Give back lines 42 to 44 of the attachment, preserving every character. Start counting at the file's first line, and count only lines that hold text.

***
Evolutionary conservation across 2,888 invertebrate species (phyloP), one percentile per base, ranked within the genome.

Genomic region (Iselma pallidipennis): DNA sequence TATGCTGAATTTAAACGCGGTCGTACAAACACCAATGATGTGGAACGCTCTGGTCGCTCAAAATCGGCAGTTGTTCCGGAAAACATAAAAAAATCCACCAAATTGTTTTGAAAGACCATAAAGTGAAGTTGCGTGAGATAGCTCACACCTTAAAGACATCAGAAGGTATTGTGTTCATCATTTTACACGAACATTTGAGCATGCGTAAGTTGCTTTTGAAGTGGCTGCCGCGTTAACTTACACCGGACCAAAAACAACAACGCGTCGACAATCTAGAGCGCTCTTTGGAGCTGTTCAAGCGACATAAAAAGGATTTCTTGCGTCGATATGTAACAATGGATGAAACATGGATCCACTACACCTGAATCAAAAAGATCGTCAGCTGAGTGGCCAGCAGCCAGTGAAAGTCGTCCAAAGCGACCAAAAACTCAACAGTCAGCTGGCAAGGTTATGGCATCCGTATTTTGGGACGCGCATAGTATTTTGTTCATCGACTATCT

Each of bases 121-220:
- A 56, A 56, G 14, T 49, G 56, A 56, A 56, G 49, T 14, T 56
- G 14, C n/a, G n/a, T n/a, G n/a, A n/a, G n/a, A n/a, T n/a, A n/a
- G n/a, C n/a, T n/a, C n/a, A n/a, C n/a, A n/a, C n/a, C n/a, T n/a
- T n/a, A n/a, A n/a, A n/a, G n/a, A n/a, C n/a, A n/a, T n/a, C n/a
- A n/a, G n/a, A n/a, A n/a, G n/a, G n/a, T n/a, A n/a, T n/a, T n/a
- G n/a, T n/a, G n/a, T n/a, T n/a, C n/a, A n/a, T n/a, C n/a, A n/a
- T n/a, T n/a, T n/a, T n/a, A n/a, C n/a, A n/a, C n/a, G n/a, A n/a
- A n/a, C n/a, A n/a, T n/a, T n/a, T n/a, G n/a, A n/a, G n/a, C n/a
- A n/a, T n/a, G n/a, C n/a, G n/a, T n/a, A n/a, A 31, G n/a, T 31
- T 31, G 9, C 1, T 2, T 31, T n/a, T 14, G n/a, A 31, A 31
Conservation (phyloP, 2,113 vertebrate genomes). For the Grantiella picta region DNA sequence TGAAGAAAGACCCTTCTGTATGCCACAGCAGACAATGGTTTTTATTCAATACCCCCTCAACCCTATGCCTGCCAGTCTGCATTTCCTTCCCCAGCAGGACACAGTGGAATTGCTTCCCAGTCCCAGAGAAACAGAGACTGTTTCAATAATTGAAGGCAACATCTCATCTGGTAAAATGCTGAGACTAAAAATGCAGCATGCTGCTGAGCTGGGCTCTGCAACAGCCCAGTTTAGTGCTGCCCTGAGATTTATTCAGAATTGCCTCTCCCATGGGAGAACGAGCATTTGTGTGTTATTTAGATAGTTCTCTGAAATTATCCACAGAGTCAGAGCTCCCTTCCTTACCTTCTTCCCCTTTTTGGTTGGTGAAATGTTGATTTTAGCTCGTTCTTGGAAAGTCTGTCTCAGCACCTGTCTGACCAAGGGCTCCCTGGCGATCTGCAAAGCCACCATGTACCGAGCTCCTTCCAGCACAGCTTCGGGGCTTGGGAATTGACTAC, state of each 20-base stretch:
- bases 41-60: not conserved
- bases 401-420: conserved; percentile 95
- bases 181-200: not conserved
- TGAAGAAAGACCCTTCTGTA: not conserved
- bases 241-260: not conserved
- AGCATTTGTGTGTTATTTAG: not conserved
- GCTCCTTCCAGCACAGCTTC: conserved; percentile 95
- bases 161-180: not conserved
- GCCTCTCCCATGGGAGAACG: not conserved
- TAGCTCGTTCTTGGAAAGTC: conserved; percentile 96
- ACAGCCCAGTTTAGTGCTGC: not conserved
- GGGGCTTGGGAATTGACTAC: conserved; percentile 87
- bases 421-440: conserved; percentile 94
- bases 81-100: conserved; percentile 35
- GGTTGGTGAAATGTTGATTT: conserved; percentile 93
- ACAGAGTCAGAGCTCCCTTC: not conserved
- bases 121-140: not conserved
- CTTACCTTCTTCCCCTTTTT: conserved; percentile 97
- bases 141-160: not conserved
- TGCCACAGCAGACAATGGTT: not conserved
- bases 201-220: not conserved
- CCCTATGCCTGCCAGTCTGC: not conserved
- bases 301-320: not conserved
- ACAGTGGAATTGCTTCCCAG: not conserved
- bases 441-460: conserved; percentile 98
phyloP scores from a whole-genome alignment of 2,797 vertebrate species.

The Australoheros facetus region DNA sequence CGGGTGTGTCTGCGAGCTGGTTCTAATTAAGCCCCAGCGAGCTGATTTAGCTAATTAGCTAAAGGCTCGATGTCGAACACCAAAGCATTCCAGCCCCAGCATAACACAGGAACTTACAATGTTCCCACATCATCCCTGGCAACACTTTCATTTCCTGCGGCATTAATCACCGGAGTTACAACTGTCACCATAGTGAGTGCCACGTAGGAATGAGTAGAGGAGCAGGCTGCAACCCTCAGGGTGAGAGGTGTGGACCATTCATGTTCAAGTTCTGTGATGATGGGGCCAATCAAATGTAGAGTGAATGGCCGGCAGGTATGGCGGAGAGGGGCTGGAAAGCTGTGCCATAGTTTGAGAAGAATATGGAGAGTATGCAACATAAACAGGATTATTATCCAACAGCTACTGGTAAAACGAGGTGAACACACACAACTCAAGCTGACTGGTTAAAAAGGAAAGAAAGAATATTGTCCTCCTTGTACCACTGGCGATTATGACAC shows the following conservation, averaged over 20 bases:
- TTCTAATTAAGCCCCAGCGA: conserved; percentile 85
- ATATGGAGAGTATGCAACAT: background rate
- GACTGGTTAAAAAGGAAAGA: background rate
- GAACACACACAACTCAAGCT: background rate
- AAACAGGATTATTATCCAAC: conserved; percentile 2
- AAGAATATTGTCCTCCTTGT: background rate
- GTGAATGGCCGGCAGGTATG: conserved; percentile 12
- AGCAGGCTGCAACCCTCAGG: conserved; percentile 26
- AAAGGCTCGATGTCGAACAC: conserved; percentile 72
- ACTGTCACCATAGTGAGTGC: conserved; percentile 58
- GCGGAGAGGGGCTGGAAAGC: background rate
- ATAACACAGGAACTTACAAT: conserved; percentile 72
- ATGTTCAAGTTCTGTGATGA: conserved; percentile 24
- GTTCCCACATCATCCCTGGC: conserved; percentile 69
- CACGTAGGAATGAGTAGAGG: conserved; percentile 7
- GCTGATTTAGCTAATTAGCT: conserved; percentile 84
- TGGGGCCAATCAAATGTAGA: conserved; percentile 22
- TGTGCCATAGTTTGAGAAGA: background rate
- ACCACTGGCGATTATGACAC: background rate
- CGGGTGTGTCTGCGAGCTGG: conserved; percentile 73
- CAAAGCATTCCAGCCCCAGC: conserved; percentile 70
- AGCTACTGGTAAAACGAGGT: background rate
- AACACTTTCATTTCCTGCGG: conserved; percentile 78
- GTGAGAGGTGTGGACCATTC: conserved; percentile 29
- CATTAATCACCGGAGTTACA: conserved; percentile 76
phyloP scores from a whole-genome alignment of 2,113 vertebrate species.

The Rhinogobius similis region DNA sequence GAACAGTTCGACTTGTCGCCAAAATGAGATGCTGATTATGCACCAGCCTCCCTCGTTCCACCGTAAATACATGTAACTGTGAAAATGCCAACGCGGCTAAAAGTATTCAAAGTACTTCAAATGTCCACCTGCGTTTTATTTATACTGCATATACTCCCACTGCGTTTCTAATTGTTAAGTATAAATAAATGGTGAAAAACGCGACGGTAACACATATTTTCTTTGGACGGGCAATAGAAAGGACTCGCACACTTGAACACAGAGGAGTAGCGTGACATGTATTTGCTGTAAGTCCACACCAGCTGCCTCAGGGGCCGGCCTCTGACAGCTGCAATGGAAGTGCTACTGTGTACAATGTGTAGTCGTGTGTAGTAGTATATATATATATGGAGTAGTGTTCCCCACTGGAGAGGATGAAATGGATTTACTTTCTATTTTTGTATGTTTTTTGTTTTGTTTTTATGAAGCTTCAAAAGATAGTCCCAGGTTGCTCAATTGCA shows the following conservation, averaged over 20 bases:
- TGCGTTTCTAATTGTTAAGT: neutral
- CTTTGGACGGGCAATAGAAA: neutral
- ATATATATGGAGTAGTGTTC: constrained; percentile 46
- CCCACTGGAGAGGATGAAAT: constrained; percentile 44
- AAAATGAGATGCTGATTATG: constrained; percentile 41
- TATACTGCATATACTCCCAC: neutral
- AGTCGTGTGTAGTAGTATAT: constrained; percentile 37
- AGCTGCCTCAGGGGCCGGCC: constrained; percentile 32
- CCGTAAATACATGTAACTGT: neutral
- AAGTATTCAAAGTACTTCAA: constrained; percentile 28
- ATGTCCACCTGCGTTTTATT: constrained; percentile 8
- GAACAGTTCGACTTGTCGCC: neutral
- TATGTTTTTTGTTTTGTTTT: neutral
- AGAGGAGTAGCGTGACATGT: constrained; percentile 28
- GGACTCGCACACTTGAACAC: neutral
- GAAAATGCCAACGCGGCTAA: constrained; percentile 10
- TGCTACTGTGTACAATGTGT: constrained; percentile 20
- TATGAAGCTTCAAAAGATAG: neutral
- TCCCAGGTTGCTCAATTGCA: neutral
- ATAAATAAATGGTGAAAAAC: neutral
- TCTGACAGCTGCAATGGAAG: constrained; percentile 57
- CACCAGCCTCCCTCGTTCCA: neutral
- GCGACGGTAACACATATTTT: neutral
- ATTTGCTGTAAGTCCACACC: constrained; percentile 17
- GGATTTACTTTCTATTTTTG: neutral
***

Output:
- TTCTAATTAAGCCCCAGCGA: conserved; percentile 85
- ATATGGAGAGTATGCAACAT: background rate
- GACTGGTTAAAAAGGAAAGA: background rate